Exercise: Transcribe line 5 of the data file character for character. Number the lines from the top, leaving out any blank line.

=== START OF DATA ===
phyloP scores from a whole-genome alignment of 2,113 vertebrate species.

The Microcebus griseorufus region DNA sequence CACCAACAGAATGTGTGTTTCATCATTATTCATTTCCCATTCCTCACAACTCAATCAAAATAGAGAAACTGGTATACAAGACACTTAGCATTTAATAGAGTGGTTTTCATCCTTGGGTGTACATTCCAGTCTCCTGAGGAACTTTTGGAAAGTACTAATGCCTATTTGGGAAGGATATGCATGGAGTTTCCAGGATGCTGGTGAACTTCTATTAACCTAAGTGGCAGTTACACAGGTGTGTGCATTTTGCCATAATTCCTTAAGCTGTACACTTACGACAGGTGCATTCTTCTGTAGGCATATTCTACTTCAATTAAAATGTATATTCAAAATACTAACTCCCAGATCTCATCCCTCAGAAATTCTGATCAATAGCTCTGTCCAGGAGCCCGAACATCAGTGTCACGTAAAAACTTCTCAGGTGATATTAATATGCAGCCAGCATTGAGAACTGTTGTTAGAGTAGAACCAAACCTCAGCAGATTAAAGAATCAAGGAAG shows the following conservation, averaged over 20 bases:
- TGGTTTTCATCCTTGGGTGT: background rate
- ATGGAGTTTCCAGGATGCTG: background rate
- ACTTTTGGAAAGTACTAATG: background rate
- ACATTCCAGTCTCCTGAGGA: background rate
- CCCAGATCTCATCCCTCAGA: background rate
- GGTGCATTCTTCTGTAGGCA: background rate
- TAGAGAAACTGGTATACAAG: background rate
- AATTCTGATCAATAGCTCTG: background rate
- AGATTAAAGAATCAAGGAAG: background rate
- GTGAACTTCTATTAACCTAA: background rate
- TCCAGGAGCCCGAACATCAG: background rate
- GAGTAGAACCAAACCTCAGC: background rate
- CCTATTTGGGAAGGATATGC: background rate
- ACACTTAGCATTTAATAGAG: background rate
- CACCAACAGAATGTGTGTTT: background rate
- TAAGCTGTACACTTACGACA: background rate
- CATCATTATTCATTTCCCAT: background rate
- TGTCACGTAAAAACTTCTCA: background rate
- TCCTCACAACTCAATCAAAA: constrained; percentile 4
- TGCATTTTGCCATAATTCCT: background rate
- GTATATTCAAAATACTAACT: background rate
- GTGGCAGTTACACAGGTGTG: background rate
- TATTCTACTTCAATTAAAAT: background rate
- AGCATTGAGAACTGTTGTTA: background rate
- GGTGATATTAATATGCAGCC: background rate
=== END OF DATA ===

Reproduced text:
- ACTTTTGGAAAGTACTAATG: background rate